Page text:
Residential Design

VOL1 2019

A business-to-business magazine focused on the collaborative process and talented work of residential architects and custom homebuilders.

Issue link:

Contents of this Issue


Page 18 of 75

Nordic Tracks That's wise, given that his work requires patron-like support and confidence in the outcome. Not every client would want to underwrite the undulating roof structure of the Mazama House or the Venice House, for instance, but the ones who do gain a spatial experience like no other. Part of the payoff is in the quality of natural light (a precious commodity in the Pacific Northwest) and another is in the activation of form and materials—both inside and outside the house. "Roof structure offers enor- mous architectural potential," he says. "For starters, the roof is an aperture for light. If done correctly, bringing light in through a roof structure creates a lumi- nous interior environment. It brings in a soft light over wood surfaces that can make them really glow. "It can also be a way of transforming space and bringing in a sense of sequential drama to a room," he continues. "How people enter a room, how the eye unfolds and opens up the space—like making your hand into a fan shape—creates a sense of movement and surprise." Nils, a Norwegian American, has spent a great deal of time in Scandi- navia and is deeply influenced by its architecture and architects, in partic- ular Sverre Fehn of Oslo and Juhani Pallasmaa of Helsinki, both of whom he came to know well. This infusion of Nordic influences permeates how he sees buildings—their purpose and their possibilities. He avoids the typical modern architect's fondness for "skin condition" buildings, preferring to em- brace "sheltering gestures," as seen in the deep overhangs of the Port Ludlow House and Deschutes House. "If you have a skin condition, the transition from inside to outside is kind of brutal, like a knife—that line cutting you," he explains. "With roof over- hangs, you create shade, preserve the outside of the structure from the effects of weathering over time. And you have a gradation in transition from interior to exterior. A 5-or-6-foot overhang gives you a shaded zone, and a much calmer, subtler way to move outside." Scandinavians' love of craft is well- known and admired, and Nils thinks it derives from the long winter hours they spend inside their houses. It's vital that their interior world is warmly, richly detailed and constructed of high-qual- ity, long-lasting materials. It is not a "throwaway culture," he points out. It's a lesson he applies to his own work at all scales. Above and right: Finne Architects raised the bridge-like Mazama House to better capture views and hoist it above the winter snowpack. The undulating roof permits light penetration while also activating the interior structure. Above: The recently completed Venice House creates an oasis in a dense neighborhood. Its hyperbolic paraboloid roof adds drama to exterior and interior spaces. Photo: Benjamin Benschneider Photo: Benjamin Benschneider Photo: Tom Bonner 19 VOL. 1, 2019 RESIDENTIALDESIGNMAGA ZINE.COM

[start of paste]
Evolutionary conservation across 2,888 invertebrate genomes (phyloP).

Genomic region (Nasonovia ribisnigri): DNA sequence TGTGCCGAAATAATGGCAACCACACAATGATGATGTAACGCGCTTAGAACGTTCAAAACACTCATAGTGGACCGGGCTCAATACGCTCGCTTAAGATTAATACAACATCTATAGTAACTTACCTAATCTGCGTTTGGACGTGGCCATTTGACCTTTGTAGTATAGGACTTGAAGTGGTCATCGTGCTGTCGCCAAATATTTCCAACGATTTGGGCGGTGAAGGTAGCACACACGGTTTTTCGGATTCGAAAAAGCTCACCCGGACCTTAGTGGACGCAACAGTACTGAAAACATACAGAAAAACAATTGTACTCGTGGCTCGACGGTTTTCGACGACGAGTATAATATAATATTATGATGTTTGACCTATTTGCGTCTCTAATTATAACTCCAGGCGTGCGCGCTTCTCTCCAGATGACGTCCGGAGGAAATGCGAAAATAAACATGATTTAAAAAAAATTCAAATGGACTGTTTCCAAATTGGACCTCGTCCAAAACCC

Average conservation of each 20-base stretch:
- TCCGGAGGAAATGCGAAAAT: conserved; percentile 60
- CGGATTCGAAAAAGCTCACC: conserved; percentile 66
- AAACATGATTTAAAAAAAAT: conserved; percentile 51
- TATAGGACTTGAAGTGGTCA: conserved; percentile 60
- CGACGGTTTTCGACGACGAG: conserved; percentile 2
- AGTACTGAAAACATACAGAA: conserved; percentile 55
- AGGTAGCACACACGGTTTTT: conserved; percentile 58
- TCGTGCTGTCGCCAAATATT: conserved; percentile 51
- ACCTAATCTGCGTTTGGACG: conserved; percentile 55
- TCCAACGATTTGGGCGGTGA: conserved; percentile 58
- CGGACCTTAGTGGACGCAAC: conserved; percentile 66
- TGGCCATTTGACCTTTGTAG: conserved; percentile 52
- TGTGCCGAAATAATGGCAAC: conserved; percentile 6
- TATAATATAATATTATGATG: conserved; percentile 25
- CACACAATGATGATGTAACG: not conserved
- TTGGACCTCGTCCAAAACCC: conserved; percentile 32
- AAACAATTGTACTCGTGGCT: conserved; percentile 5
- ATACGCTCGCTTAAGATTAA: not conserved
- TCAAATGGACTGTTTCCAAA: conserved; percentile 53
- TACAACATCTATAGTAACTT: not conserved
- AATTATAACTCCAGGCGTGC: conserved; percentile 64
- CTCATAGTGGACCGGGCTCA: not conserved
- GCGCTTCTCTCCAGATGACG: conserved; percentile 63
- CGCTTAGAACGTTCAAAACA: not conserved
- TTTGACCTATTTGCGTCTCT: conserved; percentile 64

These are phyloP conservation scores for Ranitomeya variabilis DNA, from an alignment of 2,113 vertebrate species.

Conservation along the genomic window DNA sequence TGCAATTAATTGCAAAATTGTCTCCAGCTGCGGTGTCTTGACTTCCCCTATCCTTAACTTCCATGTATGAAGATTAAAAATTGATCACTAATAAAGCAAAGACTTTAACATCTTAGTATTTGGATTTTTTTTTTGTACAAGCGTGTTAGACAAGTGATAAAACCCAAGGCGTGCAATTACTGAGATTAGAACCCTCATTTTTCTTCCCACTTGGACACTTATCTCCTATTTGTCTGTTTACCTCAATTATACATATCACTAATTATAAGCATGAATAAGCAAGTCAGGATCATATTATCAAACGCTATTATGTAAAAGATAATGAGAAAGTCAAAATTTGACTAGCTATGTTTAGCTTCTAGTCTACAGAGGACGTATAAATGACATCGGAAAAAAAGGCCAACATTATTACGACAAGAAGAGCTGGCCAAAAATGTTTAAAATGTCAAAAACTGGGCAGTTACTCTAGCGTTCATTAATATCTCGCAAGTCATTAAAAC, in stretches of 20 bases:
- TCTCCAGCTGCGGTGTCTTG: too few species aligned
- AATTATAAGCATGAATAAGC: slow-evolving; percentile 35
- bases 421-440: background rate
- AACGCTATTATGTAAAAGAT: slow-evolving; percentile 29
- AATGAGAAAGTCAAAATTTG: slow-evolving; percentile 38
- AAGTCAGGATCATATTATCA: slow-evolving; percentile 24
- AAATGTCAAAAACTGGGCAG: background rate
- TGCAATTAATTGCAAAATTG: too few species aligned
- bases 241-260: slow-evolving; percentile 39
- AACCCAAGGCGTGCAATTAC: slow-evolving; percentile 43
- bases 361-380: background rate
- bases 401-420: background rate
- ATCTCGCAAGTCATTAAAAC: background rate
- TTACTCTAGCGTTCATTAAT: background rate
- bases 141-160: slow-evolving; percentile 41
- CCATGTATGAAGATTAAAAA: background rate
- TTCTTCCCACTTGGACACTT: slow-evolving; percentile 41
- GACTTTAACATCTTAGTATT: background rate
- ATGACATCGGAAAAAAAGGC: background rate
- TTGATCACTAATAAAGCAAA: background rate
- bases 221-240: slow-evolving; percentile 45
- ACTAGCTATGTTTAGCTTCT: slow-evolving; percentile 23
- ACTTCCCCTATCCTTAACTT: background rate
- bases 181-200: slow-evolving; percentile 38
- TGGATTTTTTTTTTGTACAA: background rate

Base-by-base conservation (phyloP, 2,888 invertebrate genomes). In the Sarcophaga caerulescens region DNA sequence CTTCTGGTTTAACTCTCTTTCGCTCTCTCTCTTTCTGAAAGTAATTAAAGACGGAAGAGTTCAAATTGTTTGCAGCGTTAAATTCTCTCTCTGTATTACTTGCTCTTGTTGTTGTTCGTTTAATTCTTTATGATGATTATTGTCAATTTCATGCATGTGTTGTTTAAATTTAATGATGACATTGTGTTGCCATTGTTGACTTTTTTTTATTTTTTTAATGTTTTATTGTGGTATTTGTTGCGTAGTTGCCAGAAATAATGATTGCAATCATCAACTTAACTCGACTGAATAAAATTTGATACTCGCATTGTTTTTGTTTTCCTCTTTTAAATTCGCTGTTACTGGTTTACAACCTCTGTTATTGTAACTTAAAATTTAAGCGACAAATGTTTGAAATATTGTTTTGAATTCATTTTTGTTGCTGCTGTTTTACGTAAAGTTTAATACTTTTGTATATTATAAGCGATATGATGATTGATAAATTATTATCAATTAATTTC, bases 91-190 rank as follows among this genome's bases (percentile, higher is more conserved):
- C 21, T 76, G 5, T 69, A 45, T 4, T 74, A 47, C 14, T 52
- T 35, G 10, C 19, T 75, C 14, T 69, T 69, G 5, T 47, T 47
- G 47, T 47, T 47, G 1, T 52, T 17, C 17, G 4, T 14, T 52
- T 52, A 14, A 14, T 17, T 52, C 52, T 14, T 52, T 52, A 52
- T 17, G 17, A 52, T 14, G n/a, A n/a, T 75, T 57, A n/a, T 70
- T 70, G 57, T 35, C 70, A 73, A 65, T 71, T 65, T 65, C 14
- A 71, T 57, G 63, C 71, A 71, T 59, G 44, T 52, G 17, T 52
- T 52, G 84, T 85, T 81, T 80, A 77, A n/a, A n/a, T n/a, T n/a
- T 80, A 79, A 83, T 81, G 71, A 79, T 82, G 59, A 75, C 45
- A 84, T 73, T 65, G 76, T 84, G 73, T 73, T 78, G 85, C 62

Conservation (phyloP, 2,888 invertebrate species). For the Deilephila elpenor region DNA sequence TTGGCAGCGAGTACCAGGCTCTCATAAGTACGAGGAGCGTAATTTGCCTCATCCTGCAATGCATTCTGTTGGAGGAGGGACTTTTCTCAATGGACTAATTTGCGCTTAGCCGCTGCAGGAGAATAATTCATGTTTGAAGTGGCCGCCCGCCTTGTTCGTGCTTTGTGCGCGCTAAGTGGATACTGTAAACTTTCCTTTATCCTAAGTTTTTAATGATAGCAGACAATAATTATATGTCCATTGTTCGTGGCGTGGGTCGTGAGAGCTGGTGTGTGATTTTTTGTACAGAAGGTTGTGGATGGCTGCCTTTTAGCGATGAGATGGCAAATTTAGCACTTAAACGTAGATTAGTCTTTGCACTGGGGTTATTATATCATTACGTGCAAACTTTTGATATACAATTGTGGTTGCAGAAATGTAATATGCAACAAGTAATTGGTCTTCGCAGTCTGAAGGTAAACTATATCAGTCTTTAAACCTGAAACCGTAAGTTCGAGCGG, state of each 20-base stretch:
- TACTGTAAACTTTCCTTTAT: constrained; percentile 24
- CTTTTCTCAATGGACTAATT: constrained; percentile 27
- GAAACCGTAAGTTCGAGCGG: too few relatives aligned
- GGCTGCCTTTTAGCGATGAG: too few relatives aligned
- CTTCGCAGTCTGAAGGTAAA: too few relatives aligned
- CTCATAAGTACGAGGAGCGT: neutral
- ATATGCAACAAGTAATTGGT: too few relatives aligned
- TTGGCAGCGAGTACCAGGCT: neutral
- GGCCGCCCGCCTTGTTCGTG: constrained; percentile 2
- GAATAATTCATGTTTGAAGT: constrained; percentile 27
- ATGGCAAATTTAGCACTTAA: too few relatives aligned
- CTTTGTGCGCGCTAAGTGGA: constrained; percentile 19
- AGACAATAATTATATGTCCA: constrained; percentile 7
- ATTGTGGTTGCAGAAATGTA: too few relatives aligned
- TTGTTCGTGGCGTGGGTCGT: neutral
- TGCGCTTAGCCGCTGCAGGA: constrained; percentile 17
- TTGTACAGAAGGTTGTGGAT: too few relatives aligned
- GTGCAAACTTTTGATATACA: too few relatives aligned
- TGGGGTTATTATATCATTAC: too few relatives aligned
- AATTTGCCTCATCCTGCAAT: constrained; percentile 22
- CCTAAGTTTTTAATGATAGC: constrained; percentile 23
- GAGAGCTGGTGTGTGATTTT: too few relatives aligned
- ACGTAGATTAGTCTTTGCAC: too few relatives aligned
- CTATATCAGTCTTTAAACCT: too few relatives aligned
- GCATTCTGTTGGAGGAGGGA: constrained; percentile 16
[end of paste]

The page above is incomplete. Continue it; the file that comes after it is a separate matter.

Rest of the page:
Articles in this issue

Links on this page

Archives of this issue

view archives of Residential Design - VOL1 2019